A G alpha subunit controls zoospore motility and virulence in the potato late blight pathogen Phytophthora infestans

M. Latijnhouwers, J.W. Ligterink, V.G.A.A. Vleeshouwers, P. van West, F. Govers

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101 Citations (Scopus)


The heterotrimeric G-protein pathway is a ubiquitous eukaryotic signalling module that is known to regulate growth and differentiation in many plant pathogens. We previously identified Pigpa1, a gene encoding a G-protein alpha subunit from the potato late blight pathogen Phytophthora infestans. P. infestans belongs to the class oomycetes, a group of organisms in which signal transduction processes have not yet been studied at the molecular level. To elucidate the function of Pigpa1, PiGPA1-deficient mutants were obtained by homology-dependent gene silencing. The Pigpa1-silenced mutants produced zoospores that turned six to eight times more frequently, causing them to swim only short distances compared with wild type. Attraction to the surface, a phenomenon known as negative geotaxis, was impaired in the mutant zoospores, as well as autoaggregation and chemotaxis towards glutamic and aspartic acid. Zoospore production was reduced by 20-45% in different Pigpa1-silenced mutants. Transformants expressing constitutively active forms of PiGPA1, containing amino acid substitutions (R177H and Q203L), showed no obvious phenotypic differences from the wild-type strain. Infection efficiencies on potato leaves ranged from 3% to 14% in the Pigpa1-silenced mutants, compared with 77% in wild type, showing that virulence is severely impaired. The results prove that PiGPA1 is crucial for zoospore motility and for pathogenicity in an important oomycete plant pathogen.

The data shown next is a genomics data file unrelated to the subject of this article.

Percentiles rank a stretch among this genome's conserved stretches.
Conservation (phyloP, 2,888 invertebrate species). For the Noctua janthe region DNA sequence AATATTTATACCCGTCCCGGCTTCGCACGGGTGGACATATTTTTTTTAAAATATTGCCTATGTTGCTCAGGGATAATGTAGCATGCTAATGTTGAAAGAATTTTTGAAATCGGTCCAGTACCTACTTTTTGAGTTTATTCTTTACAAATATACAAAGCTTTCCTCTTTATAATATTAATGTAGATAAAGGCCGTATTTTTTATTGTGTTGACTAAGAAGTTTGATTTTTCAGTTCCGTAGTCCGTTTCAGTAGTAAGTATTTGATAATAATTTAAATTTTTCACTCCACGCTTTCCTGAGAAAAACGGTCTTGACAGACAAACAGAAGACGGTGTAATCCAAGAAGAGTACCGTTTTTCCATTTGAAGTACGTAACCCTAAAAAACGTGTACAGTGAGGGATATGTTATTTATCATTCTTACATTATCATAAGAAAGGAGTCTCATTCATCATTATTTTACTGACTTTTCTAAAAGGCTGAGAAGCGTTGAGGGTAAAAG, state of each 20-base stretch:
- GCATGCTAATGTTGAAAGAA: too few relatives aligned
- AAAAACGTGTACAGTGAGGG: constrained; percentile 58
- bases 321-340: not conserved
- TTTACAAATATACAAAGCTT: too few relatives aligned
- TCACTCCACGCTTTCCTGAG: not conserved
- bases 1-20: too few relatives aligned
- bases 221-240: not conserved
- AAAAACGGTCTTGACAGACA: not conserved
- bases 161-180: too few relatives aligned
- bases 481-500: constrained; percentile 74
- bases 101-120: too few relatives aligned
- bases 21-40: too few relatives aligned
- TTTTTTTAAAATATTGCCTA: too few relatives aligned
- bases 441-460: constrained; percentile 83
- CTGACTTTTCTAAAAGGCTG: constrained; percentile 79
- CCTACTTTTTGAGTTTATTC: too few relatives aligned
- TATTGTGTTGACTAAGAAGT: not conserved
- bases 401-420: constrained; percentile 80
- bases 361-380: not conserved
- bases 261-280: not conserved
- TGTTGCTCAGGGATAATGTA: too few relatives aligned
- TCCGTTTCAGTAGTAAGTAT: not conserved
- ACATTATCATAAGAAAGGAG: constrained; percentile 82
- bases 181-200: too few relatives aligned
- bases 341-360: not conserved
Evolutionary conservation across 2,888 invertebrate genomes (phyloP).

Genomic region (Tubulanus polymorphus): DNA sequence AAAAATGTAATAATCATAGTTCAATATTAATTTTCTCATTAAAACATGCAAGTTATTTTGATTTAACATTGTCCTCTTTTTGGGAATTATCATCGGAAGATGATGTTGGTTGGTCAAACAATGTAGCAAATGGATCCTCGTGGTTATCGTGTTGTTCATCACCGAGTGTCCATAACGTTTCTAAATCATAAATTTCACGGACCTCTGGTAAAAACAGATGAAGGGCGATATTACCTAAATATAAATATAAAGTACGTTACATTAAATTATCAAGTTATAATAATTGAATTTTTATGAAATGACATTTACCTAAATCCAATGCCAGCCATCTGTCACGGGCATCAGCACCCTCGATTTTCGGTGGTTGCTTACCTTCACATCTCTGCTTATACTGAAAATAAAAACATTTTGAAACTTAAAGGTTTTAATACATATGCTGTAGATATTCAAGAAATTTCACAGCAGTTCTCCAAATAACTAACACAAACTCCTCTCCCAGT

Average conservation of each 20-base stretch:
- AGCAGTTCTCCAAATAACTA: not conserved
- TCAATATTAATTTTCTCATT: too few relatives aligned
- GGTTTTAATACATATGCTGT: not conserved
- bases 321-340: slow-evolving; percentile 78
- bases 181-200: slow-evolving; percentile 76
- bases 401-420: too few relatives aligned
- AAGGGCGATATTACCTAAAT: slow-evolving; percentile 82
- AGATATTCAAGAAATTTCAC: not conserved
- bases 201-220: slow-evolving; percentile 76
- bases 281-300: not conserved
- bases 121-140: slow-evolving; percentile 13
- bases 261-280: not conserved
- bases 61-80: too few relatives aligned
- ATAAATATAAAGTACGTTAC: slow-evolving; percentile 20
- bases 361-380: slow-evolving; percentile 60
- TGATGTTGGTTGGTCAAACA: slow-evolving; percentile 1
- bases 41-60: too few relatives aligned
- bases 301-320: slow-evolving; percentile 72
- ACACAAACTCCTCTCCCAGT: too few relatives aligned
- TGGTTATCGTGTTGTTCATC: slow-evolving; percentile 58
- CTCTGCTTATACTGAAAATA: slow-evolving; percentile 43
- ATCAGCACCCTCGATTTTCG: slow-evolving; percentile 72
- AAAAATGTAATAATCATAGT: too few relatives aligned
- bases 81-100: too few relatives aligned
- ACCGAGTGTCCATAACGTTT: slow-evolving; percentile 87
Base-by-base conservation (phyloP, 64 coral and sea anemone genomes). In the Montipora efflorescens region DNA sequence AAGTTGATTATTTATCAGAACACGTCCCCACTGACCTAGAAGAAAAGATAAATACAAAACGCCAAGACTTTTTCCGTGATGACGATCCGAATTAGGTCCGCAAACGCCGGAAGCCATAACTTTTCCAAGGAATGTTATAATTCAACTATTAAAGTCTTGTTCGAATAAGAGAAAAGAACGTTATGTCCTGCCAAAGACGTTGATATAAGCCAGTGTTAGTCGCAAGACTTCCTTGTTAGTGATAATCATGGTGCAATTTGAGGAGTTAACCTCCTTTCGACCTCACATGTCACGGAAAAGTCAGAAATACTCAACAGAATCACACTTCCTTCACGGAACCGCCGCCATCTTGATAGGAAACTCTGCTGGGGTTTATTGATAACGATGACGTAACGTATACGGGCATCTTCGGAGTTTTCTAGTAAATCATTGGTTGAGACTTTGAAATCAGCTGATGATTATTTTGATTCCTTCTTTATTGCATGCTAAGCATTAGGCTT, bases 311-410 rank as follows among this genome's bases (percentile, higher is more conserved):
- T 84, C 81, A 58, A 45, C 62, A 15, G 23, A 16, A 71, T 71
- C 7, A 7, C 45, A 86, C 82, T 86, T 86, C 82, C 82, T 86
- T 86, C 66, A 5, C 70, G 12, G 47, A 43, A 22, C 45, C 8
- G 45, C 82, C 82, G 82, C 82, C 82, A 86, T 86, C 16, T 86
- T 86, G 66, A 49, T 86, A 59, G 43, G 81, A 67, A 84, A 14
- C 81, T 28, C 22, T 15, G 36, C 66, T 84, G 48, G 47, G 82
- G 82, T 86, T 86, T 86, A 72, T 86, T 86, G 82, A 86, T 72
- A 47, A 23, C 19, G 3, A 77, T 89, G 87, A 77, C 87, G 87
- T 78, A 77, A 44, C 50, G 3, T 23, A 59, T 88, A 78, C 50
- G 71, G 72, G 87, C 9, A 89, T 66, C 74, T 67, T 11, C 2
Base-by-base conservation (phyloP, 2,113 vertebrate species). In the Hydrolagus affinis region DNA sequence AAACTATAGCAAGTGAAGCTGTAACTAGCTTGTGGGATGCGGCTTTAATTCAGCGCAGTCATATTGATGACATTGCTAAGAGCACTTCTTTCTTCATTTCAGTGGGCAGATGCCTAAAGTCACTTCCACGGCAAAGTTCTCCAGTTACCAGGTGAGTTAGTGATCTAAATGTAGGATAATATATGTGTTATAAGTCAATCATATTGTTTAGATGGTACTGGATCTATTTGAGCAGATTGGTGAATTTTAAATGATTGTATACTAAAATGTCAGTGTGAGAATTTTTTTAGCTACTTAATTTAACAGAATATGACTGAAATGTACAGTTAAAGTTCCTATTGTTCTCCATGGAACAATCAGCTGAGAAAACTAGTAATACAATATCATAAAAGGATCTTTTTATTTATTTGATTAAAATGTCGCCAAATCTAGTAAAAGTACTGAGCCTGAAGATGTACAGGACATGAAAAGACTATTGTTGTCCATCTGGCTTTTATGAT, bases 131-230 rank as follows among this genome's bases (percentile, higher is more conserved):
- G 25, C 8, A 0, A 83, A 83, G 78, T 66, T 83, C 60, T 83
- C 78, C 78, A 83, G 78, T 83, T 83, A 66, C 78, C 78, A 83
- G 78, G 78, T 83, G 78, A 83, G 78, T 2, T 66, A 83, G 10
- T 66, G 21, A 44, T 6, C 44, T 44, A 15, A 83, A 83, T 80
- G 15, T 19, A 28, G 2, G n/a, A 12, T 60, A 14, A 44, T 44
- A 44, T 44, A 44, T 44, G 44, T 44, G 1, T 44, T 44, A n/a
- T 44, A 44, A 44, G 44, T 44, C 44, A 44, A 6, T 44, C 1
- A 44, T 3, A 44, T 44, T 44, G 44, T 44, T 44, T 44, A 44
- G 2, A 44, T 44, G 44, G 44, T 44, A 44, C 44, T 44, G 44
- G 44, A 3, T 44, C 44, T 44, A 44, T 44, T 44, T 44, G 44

Original languageEnglish
Pages (from-to)925-936
JournalMolecular Microbiology
Issue number4
Publication statusPublished - 2004


  • heterotrimeric g-proteins
  • beta-subunit
  • arabidopsis-thaliana
  • fungus phytophthora
  • cryphonectria-parasitica
  • signal-transduction
  • cell-proliferation
  • neurospora-crassa
  • gamma-subunit
  • genes

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